15 | 2601.01454798 | 10000.00000000 | 15 | 14 | |

16 | 0.00000000 | 2601.01454798 | 16 | 13 | |

17 | 0.00000000 | 2601.01454798 | 16 | 15 |

Technically therefore, ARGs stored by `tskit`

are edge-annotated
“genome ARGs”, or gARGs.
This flexible format can describe both simulated genetic ancestries (including
those involving Gene conversion), and e.g. real-world
genetic ancestries, such as
inferrred recombining viral genealogies.
The focus on genomes rather than events is also what makes
simplification possible, and means `tskit`

can encode ancestry without having
to pin down exactly when specific ancestral events took place.

## Working with ARGs in `tskit`

#

All tree sequences, including, but not limited to full ARGs, can be treated as directed (acyclic) graphs. Although many tree sequence operations operate from left to right along the genome, some are more naturally though of as passing from node to node via the edges, regardless of the genomic position of the edge. This section describes some of these fundamental graph operations.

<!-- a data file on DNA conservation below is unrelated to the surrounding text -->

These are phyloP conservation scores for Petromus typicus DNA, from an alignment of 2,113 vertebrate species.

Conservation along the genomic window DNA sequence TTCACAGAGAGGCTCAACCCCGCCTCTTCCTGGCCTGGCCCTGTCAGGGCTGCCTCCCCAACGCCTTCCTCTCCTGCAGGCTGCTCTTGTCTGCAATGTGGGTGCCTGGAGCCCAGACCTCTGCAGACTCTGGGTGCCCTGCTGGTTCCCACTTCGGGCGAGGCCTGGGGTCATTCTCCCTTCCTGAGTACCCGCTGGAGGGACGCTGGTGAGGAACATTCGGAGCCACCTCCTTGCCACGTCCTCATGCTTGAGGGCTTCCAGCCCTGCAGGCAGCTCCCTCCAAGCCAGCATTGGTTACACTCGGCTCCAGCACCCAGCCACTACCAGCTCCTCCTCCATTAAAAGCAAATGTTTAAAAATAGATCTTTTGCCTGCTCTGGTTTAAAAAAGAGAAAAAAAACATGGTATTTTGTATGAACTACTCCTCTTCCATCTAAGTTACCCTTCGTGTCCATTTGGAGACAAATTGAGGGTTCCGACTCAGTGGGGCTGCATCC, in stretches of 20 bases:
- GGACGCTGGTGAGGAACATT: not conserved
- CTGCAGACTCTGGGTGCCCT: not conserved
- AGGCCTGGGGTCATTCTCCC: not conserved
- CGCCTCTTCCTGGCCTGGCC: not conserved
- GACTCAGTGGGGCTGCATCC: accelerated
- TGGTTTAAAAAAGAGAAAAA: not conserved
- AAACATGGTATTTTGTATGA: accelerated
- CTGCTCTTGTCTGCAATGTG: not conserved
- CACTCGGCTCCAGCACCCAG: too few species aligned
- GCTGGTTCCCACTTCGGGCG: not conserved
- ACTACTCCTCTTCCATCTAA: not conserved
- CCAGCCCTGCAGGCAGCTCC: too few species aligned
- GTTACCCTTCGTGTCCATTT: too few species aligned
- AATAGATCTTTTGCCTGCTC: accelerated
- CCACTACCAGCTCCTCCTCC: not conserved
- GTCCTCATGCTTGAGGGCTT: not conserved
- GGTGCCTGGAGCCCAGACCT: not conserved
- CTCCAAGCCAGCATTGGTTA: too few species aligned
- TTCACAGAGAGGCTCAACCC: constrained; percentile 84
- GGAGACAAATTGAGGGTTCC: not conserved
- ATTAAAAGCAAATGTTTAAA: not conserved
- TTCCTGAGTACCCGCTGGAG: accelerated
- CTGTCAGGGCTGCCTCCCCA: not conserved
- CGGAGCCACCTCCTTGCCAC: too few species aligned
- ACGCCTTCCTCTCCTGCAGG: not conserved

### Graph traversal#

The standard edge iterator, `TreeSequence.edge_diffs()`

, goes from left to
right along the genome, matching the `TreeSequence.trees()`

iterator. Although
this will visit all the edges in the graph, these will *not* necessarily be grouped
by the node ID either of the edge parent or the edge child. To do this, an alternative
traversal (from top-to-bottom or bottom-to-top of the tree sequence) is required.

To traverse the graph by node ID, the `TreeSequence.nodes()`

iterator can be
used. In particular, because parents are required to be strictly older than their
children, iterating through nodes using `order="timeasc"`

will ensure that children
are always visited before their parents (similar to a breadth-first or “level order”